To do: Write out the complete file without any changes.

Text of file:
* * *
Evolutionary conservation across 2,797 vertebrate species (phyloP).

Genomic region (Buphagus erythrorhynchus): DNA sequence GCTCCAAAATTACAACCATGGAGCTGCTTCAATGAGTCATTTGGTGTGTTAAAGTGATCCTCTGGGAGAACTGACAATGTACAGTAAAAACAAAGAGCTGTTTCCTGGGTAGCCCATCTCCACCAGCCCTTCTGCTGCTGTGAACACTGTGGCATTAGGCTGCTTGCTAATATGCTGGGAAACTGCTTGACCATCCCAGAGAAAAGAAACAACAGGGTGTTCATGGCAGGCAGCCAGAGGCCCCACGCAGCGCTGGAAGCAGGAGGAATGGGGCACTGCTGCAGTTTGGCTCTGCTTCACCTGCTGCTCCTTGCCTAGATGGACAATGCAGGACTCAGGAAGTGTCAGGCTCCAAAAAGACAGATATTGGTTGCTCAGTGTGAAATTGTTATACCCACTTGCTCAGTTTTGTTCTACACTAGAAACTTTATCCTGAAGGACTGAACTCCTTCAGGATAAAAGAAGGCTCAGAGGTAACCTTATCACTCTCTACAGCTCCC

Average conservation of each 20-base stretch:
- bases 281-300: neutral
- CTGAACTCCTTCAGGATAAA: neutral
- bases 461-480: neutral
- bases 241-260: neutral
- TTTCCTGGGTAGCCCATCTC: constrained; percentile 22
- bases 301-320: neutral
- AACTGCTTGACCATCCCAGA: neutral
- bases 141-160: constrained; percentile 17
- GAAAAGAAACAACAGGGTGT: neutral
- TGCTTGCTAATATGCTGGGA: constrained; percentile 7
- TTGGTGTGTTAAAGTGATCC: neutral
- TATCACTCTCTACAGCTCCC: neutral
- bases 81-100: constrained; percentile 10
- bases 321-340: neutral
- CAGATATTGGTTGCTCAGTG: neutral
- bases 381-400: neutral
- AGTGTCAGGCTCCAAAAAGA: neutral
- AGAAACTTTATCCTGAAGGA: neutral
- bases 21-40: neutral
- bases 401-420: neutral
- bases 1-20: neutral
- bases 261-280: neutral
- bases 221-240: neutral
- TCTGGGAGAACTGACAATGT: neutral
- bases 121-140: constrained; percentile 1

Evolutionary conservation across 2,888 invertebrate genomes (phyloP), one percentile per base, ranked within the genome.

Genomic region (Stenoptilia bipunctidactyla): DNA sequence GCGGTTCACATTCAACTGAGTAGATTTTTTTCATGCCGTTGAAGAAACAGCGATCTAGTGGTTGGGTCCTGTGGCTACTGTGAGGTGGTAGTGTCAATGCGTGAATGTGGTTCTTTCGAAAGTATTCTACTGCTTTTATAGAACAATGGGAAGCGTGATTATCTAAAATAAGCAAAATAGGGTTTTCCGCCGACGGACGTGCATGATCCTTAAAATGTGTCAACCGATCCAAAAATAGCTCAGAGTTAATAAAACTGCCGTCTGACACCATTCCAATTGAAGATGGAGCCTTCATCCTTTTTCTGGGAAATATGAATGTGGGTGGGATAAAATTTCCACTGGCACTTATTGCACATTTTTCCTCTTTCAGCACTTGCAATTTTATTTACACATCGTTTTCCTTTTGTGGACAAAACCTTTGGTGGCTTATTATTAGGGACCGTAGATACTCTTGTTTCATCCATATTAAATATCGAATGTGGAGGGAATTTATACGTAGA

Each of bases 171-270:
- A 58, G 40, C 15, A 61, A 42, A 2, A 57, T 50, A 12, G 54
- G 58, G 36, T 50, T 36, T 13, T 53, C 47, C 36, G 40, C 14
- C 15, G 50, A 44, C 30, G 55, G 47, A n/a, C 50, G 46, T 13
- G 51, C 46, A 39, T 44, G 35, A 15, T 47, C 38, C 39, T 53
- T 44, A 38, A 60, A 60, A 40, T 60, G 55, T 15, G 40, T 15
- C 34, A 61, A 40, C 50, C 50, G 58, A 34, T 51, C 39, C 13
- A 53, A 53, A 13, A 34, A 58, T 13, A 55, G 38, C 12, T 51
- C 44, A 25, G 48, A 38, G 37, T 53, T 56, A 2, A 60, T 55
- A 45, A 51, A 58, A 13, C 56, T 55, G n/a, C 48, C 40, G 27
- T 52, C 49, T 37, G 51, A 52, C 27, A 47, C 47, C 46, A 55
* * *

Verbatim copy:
Evolutionary conservation across 2,797 vertebrate species (phyloP).

Genomic region (Buphagus erythrorhynchus): DNA sequence GCTCCAAAATTACAACCATGGAGCTGCTTCAATGAGTCATTTGGTGTGTTAAAGTGATCCTCTGGGAGAACTGACAATGTACAGTAAAAACAAAGAGCTGTTTCCTGGGTAGCCCATCTCCACCAGCCCTTCTGCTGCTGTGAACACTGTGGCATTAGGCTGCTTGCTAATATGCTGGGAAACTGCTTGACCATCCCAGAGAAAAGAAACAACAGGGTGTTCATGGCAGGCAGCCAGAGGCCCCACGCAGCGCTGGAAGCAGGAGGAATGGGGCACTGCTGCAGTTTGGCTCTGCTTCACCTGCTGCTCCTTGCCTAGATGGACAATGCAGGACTCAGGAAGTGTCAGGCTCCAAAAAGACAGATATTGGTTGCTCAGTGTGAAATTGTTATACCCACTTGCTCAGTTTTGTTCTACACTAGAAACTTTATCCTGAAGGACTGAACTCCTTCAGGATAAAAGAAGGCTCAGAGGTAACCTTATCACTCTCTACAGCTCCC

Average conservation of each 20-base stretch:
- bases 281-300: neutral
- CTGAACTCCTTCAGGATAAA: neutral
- bases 461-480: neutral
- bases 241-260: neutral
- TTTCCTGGGTAGCCCATCTC: constrained; percentile 22
- bases 301-320: neutral
- AACTGCTTGACCATCCCAGA: neutral
- bases 141-160: constrained; percentile 17
- GAAAAGAAACAACAGGGTGT: neutral
- TGCTTGCTAATATGCTGGGA: constrained; percentile 7
- TTGGTGTGTTAAAGTGATCC: neutral
- TATCACTCTCTACAGCTCCC: neutral
- bases 81-100: constrained; percentile 10
- bases 321-340: neutral
- CAGATATTGGTTGCTCAGTG: neutral
- bases 381-400: neutral
- AGTGTCAGGCTCCAAAAAGA: neutral
- AGAAACTTTATCCTGAAGGA: neutral
- bases 21-40: neutral
- bases 401-420: neutral
- bases 1-20: neutral
- bases 261-280: neutral
- bases 221-240: neutral
- TCTGGGAGAACTGACAATGT: neutral
- bases 121-140: constrained; percentile 1

Evolutionary conservation across 2,888 invertebrate genomes (phyloP), one percentile per base, ranked within the genome.

Genomic region (Stenoptilia bipunctidactyla): DNA sequence GCGGTTCACATTCAACTGAGTAGATTTTTTTCATGCCGTTGAAGAAACAGCGATCTAGTGGTTGGGTCCTGTGGCTACTGTGAGGTGGTAGTGTCAATGCGTGAATGTGGTTCTTTCGAAAGTATTCTACTGCTTTTATAGAACAATGGGAAGCGTGATTATCTAAAATAAGCAAAATAGGGTTTTCCGCCGACGGACGTGCATGATCCTTAAAATGTGTCAACCGATCCAAAAATAGCTCAGAGTTAATAAAACTGCCGTCTGACACCATTCCAATTGAAGATGGAGCCTTCATCCTTTTTCTGGGAAATATGAATGTGGGTGGGATAAAATTTCCACTGGCACTTATTGCACATTTTTCCTCTTTCAGCACTTGCAATTTTATTTACACATCGTTTTCCTTTTGTGGACAAAACCTTTGGTGGCTTATTATTAGGGACCGTAGATACTCTTGTTTCATCCATATTAAATATCGAATGTGGAGGGAATTTATACGTAGA

Each of bases 171-270:
- A 58, G 40, C 15, A 61, A 42, A 2, A 57, T 50, A 12, G 54
- G 58, G 36, T 50, T 36, T 13, T 53, C 47, C 36, G 40, C 14
- C 15, G 50, A 44, C 30, G 55, G 47, A n/a, C 50, G 46, T 13
- G 51, C 46, A 39, T 44, G 35, A 15, T 47, C 38, C 39, T 53
- T 44, A 38, A 60, A 60, A 40, T 60, G 55, T 15, G 40, T 15
- C 34, A 61, A 40, C 50, C 50, G 58, A 34, T 51, C 39, C 13
- A 53, A 53, A 13, A 34, A 58, T 13, A 55, G 38, C 12, T 51
- C 44, A 25, G 48, A 38, G 37, T 53, T 56, A 2, A 60, T 55
- A 45, A 51, A 58, A 13, C 56, T 55, G n/a, C 48, C 40, G 27
- T 52, C 49, T 37, G 51, A 52, C 27, A 47, C 47, C 46, A 55